Science in the 21st Century

5 Dec

I’m presently reading two very interesting books on the future of scientific exploration. I just finished Martin Rees’s From Here to Infinity: A Vision for the Future of Science  and I just started Paul Gilster’s Centauri Dreams: Imagining and Planning Interstellar Exploration.  Rees is presently Astronomer Royal of Britain but is more known for his pessimism that humanity has only a 50% chance of surviving the 21st century. (And he claims he’s an optimist…)

Let’s assume for the sake of argument that humanity makes it through the next century. What will the 21st century hold? For perspective, reflect that both relativity and quantum mechanics were young and undergoing development in 1912. Medicine was primitive compared to today’s standards. Electronics was barely on the horizon–the first industrial application of the vacuum tube was the 1915 transcontinental telephone circuit.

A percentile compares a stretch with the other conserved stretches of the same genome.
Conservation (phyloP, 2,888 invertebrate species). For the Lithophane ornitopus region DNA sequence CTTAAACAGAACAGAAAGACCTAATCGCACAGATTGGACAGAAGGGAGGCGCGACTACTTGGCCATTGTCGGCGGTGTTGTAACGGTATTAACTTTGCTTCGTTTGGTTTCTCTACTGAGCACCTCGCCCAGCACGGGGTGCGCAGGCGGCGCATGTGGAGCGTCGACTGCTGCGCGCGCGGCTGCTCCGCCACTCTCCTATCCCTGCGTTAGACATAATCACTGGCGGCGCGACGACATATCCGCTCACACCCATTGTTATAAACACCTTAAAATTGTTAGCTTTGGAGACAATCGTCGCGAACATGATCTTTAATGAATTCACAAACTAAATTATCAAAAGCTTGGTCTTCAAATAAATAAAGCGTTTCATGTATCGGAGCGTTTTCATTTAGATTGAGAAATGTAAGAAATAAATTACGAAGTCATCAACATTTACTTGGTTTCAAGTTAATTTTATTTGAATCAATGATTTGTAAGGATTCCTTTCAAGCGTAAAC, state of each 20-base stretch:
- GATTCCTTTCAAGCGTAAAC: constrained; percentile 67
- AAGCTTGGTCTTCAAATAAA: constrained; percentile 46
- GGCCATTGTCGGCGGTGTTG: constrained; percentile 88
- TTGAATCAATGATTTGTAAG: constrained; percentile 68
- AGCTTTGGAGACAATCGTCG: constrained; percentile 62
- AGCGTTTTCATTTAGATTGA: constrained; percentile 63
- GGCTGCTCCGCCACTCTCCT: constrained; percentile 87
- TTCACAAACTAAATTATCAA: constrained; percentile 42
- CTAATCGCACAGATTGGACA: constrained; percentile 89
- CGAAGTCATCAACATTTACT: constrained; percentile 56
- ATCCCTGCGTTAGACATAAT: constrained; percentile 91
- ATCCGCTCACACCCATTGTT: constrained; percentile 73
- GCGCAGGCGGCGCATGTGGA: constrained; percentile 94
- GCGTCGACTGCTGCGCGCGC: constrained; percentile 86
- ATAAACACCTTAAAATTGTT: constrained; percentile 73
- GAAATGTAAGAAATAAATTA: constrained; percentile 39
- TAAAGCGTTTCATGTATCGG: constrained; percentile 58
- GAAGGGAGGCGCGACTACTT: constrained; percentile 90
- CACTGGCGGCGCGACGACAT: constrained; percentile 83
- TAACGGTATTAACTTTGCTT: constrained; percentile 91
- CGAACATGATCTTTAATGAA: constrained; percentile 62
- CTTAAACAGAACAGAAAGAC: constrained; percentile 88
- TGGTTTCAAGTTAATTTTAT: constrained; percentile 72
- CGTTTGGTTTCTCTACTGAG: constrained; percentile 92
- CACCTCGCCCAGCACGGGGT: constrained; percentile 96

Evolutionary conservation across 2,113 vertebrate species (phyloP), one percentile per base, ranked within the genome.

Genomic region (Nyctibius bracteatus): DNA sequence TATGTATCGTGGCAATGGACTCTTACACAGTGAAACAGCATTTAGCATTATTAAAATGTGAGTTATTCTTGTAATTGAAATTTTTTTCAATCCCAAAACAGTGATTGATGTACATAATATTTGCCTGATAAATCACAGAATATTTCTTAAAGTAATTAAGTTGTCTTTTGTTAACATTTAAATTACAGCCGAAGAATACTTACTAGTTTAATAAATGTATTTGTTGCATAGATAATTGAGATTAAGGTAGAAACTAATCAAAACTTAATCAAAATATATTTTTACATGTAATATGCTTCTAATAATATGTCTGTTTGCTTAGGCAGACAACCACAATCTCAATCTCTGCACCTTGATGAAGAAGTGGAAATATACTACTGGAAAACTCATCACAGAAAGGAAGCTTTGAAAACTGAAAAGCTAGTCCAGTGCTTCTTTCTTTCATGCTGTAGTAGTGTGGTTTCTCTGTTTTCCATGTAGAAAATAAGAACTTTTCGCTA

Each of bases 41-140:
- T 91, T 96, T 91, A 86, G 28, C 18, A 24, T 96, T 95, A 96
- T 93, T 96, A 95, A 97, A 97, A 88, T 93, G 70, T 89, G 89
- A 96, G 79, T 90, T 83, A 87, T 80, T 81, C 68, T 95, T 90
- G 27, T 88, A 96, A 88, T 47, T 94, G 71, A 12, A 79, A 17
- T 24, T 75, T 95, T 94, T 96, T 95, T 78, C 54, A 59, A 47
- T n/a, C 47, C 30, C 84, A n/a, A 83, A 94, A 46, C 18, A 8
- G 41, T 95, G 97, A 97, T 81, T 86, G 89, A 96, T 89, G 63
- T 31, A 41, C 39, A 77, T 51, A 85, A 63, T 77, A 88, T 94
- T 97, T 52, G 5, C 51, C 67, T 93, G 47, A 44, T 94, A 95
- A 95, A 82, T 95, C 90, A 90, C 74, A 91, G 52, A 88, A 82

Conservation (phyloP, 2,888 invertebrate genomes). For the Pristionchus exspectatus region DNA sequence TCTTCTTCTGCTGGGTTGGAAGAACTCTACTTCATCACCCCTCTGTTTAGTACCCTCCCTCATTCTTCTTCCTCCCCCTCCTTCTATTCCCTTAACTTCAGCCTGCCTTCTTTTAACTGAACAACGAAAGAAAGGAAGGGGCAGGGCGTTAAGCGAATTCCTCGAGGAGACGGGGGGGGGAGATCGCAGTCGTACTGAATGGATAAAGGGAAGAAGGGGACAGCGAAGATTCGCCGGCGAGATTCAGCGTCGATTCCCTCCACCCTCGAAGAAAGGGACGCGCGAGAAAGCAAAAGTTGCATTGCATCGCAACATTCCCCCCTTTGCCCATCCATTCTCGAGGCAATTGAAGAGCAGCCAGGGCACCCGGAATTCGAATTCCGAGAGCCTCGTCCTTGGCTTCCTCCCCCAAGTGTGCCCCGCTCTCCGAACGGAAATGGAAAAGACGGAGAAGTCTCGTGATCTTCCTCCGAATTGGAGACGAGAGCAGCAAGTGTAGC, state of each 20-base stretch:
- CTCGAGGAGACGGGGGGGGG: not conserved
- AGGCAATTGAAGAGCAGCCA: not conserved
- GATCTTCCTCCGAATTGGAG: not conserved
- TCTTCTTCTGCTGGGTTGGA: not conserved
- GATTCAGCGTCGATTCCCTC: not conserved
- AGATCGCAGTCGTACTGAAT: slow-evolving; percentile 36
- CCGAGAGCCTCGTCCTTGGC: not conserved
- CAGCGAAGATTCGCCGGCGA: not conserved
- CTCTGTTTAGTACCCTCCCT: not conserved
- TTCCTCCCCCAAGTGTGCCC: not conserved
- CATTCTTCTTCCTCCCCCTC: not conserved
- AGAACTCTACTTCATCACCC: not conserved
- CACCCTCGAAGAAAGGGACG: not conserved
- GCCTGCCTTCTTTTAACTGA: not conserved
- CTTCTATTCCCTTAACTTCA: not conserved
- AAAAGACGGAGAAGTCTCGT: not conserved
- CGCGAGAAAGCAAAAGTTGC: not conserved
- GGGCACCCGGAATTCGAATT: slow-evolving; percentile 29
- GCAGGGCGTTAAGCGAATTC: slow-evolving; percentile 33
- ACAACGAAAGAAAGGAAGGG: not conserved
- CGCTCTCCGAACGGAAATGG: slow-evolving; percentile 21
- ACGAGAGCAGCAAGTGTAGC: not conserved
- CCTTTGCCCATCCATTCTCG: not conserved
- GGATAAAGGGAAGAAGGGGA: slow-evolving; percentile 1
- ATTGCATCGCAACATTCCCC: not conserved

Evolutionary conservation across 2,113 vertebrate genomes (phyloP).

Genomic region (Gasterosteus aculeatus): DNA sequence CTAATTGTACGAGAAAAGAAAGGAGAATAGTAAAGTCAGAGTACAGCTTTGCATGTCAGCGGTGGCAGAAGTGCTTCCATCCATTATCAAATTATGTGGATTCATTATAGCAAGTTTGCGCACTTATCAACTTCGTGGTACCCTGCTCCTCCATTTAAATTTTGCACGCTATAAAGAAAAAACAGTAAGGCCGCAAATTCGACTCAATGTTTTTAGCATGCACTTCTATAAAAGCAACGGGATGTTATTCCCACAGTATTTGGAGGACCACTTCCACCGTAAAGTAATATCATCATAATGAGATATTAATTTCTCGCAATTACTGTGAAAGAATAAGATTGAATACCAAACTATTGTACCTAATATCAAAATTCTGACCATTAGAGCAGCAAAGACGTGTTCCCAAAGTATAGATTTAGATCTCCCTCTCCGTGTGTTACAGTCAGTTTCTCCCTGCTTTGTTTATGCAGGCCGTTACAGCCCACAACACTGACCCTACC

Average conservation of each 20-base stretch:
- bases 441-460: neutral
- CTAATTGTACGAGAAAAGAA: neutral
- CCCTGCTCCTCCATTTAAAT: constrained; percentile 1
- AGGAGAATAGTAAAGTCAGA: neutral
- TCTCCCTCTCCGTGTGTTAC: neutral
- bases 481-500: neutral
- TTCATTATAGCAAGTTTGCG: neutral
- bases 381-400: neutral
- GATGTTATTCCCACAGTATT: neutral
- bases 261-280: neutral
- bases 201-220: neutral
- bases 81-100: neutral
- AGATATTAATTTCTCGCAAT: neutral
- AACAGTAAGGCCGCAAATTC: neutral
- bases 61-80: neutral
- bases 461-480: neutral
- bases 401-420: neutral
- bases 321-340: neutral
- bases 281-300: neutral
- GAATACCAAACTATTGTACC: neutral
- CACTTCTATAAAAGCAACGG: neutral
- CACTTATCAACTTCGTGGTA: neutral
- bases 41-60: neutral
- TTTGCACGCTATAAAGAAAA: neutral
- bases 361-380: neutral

What will science look like in the year 2100?  Gilster interviewed several scientists who think that we could launch an interstellar probe to reach a nearby star in 50  years or less. There are also projects on tap to analyze the spectra of the atmospheres of extrasolar planets. Some proposed projects have the optical baseline to resolve features like continents and mountain ranges on extrasolar planets. Over the next century, we will probably have a sustained research presence on Mars and other targets of interest in our solar system.

I’ll take better than even money that we will discover life in our solar system and beyond by the end of the 21st century.


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